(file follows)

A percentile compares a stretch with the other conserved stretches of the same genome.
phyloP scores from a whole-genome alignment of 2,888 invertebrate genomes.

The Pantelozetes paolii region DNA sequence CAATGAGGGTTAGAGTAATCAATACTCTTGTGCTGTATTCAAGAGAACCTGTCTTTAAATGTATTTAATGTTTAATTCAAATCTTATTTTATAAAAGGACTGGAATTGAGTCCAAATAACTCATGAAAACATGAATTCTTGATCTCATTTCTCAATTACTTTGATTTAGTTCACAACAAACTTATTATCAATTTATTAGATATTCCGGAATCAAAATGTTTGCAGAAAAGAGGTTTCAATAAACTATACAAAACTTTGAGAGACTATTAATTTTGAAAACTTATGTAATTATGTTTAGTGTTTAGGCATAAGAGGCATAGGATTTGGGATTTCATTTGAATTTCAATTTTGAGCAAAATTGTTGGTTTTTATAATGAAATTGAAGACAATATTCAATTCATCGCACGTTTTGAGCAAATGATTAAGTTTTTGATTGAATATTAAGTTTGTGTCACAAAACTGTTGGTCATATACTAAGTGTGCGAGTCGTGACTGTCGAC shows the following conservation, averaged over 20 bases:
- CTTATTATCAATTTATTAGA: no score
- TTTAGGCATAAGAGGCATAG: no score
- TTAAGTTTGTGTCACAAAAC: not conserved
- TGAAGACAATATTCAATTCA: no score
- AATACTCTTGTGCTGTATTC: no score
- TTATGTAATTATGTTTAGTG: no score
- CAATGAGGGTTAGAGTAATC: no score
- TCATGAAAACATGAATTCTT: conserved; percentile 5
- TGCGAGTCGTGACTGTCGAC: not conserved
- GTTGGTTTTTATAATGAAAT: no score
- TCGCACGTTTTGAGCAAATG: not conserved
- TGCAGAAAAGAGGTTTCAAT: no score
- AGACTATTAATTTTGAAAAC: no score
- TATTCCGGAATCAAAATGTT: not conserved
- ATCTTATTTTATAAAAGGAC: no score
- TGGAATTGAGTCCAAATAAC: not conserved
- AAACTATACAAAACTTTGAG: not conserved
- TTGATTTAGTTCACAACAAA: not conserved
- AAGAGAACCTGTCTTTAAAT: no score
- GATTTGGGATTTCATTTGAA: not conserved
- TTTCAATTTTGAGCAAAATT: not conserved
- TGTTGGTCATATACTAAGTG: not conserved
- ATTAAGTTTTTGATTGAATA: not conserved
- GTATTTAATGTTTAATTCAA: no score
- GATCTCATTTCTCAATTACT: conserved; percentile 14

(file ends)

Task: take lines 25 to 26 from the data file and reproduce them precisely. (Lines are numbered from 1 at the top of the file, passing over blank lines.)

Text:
- TGTTGGTCATATACTAAGTG: not conserved
- ATTAAGTTTTTGATTGAATA: not conserved